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Howdy from Texas.

post #1 of 5
Thread Starter 

I currently live in Rockwall, Texas just east of Dallas, but I grew up in West Texas south of Amarillo.  I was very fortunate growing up because we cooked out all the time.

 

My first experience in BBQ was when my father was going to slow cook a goat for a bachelor party.  I was 7 years old and he sent me out to the migrant camp at the potato shed he ran with a 72 year old man from Mexico.  I was not told what I was going to do.  He had a goat in the yard and had me sit there and pet it.  He went into the house and got a big bowl and a couple of knives.  We proceeded to bleed the goat out and dress and quarter it.  I have never looked back since.

 

I was fortunate that most of my early experiences were cooking goat and lamb.  Two meats which are not very forgiving like beef and pork.  And to this day I prefer goat over any other type of meat.  And the older the goat the better.  They have so much flavor if dressed out and cooked properly.  My father also had a sheep feed lot back in the day so we ate a lot of mutton.  When a ewe was past fertility she would end up in our freezer.

 

We always cooked over a "real pit" style cooker back then.  It was a 8x4x4 angle iron frame outfitted with corrugated metal and a door in the middle to feed in the coals.  We would use a heavy tarp to cover it to hold in the heat and moisture.  There was a large fire built with mesquite wood, we would use long handled shovels to feed the pit with coals.  A very labor intensive process when compared to an offset cooker.  And fairly wasteful of wood.  But fun for us kids because we were in  charge of keeping the tarp moist.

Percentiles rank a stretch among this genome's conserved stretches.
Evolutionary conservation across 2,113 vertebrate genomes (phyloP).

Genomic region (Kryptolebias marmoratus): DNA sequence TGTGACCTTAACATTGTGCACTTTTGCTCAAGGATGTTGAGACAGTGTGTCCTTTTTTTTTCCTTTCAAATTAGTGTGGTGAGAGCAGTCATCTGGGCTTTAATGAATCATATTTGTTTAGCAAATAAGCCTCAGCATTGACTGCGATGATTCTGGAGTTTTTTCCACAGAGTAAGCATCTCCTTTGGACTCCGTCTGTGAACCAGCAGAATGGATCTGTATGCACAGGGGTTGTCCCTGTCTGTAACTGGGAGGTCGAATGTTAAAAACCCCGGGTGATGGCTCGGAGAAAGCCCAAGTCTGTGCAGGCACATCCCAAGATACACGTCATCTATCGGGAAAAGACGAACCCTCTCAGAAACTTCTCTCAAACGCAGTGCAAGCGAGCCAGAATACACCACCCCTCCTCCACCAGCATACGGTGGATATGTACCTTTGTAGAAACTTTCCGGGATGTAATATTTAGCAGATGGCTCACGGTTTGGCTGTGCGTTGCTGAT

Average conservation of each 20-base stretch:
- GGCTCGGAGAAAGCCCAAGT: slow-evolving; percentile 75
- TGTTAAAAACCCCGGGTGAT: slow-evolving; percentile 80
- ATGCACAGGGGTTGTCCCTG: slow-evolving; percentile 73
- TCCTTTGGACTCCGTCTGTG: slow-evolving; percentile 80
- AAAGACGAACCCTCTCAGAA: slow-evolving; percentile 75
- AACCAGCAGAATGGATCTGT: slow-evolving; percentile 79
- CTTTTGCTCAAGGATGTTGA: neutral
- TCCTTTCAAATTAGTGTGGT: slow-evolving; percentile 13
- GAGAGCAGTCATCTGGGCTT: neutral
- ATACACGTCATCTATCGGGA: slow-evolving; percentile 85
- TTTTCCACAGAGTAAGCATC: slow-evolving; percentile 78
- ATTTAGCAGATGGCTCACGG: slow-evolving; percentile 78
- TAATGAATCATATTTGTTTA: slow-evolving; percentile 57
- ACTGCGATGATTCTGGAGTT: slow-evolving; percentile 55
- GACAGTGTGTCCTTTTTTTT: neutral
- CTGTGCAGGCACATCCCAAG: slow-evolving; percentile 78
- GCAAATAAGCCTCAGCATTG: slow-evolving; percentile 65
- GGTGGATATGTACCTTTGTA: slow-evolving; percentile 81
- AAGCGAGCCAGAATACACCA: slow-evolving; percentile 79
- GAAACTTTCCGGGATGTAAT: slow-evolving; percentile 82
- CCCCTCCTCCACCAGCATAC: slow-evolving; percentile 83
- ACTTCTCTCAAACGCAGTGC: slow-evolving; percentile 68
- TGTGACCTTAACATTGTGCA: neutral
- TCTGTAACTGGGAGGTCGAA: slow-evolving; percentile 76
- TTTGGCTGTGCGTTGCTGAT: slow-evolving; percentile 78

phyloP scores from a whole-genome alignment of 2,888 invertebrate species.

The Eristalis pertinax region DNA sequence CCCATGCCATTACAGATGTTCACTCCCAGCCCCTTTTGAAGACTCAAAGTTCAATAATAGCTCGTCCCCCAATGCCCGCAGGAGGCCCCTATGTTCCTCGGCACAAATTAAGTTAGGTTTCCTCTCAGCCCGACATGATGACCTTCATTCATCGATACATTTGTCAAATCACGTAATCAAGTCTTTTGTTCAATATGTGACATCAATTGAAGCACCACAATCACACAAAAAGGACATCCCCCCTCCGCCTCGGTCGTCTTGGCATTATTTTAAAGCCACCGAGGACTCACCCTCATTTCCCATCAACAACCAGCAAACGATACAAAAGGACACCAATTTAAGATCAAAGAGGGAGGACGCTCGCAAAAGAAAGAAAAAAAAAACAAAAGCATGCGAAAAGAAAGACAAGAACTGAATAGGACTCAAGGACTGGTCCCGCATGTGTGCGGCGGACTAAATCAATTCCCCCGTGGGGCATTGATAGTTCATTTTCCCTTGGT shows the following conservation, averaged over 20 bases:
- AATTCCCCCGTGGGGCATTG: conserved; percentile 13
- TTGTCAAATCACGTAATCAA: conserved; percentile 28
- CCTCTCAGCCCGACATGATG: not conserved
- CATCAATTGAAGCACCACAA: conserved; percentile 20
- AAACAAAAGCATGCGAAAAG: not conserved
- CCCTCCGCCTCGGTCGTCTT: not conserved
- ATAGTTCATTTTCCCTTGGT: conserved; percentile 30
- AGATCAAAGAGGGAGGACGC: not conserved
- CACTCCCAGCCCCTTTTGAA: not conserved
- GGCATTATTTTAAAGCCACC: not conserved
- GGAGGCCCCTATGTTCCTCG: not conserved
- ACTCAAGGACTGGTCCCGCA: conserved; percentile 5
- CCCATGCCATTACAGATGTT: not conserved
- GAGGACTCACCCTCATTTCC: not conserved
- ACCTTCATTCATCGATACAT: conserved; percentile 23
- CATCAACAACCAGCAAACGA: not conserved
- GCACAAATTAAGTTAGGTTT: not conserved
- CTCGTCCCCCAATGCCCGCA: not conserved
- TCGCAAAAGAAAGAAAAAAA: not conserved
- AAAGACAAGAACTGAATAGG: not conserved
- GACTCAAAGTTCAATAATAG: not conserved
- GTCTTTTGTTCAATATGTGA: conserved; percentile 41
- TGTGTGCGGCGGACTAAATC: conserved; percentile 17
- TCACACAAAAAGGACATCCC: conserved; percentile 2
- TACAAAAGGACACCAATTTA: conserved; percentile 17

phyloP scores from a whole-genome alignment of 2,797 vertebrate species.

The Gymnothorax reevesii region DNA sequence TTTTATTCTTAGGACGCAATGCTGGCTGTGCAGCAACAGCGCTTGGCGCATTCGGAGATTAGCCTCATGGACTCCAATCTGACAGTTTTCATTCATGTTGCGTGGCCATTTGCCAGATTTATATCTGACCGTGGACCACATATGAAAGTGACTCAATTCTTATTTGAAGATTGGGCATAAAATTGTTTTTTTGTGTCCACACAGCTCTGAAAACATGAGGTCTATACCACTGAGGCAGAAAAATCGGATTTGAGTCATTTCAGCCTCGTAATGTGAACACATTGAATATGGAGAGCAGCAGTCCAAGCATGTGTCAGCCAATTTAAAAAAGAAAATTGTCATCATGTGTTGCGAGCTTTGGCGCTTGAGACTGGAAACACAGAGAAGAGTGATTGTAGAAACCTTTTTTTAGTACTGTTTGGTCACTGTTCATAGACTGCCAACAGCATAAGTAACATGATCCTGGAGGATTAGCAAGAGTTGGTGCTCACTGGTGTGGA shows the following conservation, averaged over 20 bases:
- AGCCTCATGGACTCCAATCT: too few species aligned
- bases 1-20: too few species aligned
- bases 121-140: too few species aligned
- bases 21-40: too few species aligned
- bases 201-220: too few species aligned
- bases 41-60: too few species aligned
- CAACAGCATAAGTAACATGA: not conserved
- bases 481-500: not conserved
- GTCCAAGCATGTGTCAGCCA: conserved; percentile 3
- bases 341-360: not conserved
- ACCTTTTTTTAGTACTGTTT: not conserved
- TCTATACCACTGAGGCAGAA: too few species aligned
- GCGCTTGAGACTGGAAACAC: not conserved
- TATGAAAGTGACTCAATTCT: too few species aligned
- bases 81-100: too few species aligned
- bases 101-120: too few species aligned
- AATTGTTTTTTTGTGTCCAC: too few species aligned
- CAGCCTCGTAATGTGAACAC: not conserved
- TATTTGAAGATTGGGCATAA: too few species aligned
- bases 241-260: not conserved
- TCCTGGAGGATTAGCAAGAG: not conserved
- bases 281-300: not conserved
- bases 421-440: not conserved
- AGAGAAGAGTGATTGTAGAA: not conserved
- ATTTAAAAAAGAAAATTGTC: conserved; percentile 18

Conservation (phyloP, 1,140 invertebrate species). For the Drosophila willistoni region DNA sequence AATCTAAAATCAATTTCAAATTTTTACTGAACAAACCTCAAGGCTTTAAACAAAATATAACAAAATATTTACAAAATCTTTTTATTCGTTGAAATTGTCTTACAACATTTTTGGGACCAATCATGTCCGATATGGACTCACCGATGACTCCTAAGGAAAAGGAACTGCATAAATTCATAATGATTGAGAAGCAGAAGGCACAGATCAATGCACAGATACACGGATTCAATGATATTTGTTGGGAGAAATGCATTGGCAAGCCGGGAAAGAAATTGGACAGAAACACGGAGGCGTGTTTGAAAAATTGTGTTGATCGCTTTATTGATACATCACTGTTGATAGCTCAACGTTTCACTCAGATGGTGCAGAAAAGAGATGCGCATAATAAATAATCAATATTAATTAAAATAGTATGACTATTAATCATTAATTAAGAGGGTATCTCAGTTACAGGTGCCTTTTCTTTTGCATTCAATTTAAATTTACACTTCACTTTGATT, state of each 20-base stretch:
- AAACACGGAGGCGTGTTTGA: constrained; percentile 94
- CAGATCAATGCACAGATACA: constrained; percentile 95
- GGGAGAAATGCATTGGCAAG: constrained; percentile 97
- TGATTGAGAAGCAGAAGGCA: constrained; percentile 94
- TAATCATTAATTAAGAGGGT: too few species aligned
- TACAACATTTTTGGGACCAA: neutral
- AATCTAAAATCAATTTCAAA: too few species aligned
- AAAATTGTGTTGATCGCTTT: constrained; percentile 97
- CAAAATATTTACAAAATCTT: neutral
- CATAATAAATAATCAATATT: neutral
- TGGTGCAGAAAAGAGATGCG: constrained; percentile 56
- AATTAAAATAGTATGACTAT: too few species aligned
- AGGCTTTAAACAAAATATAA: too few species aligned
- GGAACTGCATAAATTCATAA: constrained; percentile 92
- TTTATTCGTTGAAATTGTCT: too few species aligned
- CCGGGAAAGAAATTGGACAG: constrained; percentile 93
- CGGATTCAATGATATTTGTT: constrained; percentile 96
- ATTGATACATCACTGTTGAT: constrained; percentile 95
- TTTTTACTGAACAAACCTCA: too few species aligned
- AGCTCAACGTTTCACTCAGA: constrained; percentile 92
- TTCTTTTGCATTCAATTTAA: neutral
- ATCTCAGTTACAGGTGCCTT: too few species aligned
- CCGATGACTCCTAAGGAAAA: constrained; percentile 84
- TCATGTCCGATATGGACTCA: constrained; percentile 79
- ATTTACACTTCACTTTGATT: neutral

I was in my late twenties when I built my first large bbq cooker.  I used 16' of .500 wall 22" casing.

 

It has a smoke box which feeds into a long grill then a stand up smoker on the end.  My family had to eat a lot of really bad brisket until I finally learned how to use it properly.  Cooking over a real pit style is not that difficult compared to an offset.  But the difference in taste makes using an offset really worth it.  You cannot get a smoke ring from a real pit, the meat is just dull gray.  The offset can put a beautiful red smoke ring in almost anything you cook.  And in Texas that is almost as important as the sauce.

 

I have also started smoking and curing salmon, bacon, and sausage.  I really enjoy making sausage and then semi-dry smoking it.  Though I have done some fermented sopressato type sausage as well.

 

I catered for years for different events cooking for from 30 people to 300.  And several times I cooked for a 4th of July celebration where we fed 1200.  We cooked 1800 lbs of gooseneck round over a real pit style cookers.  It was a 36 hour process and a lot of fun and beer.

 

Like I said, I have been very fortunate in my BBQ life.  I was a long time lurker on this board and a few others.  I find smokingmeatforums to be the most informative and professional, so I took the leap and joined.  I look forward to sharing ideas with all of you.

post #2 of 5

Welcome to SMF

 

Enjoyed reading your story, thanks for sharing. Looking forward to reading more.

 

Glad to have you on board!

post #3 of 5

Welcome to the site W.  That is a fascinating history you've got going there.  Sounds like a fun upbringing to me.

 

Do you have any pictures of your first smoker build?  I'd like to see it if you do.

 

I look forward to reading about some of your smokes.

post #4 of 5

:welcome1:  To SMF glad to have you on board. Looks like your already a pro from that nice story. Th gang here loves to see pictures of what you cook and do.

post #5 of 5

Welcome to SMF!

 

Sounds like you have a ton of info to share.

 

Can't wait to see some of your work.

 

Al

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